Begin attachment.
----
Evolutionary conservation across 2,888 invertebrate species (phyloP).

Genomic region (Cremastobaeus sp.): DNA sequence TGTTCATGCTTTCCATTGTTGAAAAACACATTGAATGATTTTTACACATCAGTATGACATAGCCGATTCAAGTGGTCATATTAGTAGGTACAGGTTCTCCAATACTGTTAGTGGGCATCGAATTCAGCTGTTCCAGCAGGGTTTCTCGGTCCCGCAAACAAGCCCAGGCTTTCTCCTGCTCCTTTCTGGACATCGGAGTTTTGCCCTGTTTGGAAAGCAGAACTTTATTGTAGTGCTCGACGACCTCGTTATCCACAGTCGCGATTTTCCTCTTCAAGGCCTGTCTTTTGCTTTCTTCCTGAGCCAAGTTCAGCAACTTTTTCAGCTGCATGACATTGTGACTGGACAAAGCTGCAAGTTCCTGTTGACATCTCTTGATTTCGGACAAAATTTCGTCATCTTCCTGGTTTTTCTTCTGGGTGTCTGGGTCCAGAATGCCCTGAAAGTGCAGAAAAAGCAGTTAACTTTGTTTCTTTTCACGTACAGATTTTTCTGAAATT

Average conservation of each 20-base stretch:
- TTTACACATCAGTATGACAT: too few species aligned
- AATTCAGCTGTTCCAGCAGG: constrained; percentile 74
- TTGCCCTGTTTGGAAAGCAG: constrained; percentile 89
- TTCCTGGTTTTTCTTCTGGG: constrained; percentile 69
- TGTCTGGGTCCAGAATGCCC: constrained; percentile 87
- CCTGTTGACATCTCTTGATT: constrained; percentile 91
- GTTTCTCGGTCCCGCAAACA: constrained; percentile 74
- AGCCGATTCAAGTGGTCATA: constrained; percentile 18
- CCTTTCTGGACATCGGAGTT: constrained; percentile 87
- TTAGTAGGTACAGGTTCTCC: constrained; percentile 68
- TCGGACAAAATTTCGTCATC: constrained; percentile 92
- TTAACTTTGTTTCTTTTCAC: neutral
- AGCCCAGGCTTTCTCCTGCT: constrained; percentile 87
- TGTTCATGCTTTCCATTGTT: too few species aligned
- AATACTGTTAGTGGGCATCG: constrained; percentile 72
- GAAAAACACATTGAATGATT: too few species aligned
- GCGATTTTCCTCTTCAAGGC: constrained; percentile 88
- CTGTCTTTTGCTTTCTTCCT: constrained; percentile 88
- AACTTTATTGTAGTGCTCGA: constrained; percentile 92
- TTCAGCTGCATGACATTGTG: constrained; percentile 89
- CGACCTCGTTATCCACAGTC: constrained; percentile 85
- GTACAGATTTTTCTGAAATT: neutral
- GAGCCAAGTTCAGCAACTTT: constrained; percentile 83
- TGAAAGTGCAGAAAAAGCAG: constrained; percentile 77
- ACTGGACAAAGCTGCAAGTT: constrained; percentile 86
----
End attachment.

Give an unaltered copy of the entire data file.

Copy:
Evolutionary conservation across 2,888 invertebrate species (phyloP).

Genomic region (Cremastobaeus sp.): DNA sequence TGTTCATGCTTTCCATTGTTGAAAAACACATTGAATGATTTTTACACATCAGTATGACATAGCCGATTCAAGTGGTCATATTAGTAGGTACAGGTTCTCCAATACTGTTAGTGGGCATCGAATTCAGCTGTTCCAGCAGGGTTTCTCGGTCCCGCAAACAAGCCCAGGCTTTCTCCTGCTCCTTTCTGGACATCGGAGTTTTGCCCTGTTTGGAAAGCAGAACTTTATTGTAGTGCTCGACGACCTCGTTATCCACAGTCGCGATTTTCCTCTTCAAGGCCTGTCTTTTGCTTTCTTCCTGAGCCAAGTTCAGCAACTTTTTCAGCTGCATGACATTGTGACTGGACAAAGCTGCAAGTTCCTGTTGACATCTCTTGATTTCGGACAAAATTTCGTCATCTTCCTGGTTTTTCTTCTGGGTGTCTGGGTCCAGAATGCCCTGAAAGTGCAGAAAAAGCAGTTAACTTTGTTTCTTTTCACGTACAGATTTTTCTGAAATT

Average conservation of each 20-base stretch:
- TTTACACATCAGTATGACAT: too few species aligned
- AATTCAGCTGTTCCAGCAGG: constrained; percentile 74
- TTGCCCTGTTTGGAAAGCAG: constrained; percentile 89
- TTCCTGGTTTTTCTTCTGGG: constrained; percentile 69
- TGTCTGGGTCCAGAATGCCC: constrained; percentile 87
- CCTGTTGACATCTCTTGATT: constrained; percentile 91
- GTTTCTCGGTCCCGCAAACA: constrained; percentile 74
- AGCCGATTCAAGTGGTCATA: constrained; percentile 18
- CCTTTCTGGACATCGGAGTT: constrained; percentile 87
- TTAGTAGGTACAGGTTCTCC: constrained; percentile 68
- TCGGACAAAATTTCGTCATC: constrained; percentile 92
- TTAACTTTGTTTCTTTTCAC: neutral
- AGCCCAGGCTTTCTCCTGCT: constrained; percentile 87
- TGTTCATGCTTTCCATTGTT: too few species aligned
- AATACTGTTAGTGGGCATCG: constrained; percentile 72
- GAAAAACACATTGAATGATT: too few species aligned
- GCGATTTTCCTCTTCAAGGC: constrained; percentile 88
- CTGTCTTTTGCTTTCTTCCT: constrained; percentile 88
- AACTTTATTGTAGTGCTCGA: constrained; percentile 92
- TTCAGCTGCATGACATTGTG: constrained; percentile 89
- CGACCTCGTTATCCACAGTC: constrained; percentile 85
- GTACAGATTTTTCTGAAATT: neutral
- GAGCCAAGTTCAGCAACTTT: constrained; percentile 83
- TGAAAGTGCAGAAAAAGCAG: constrained; percentile 77
- ACTGGACAAAGCTGCAAGTT: constrained; percentile 86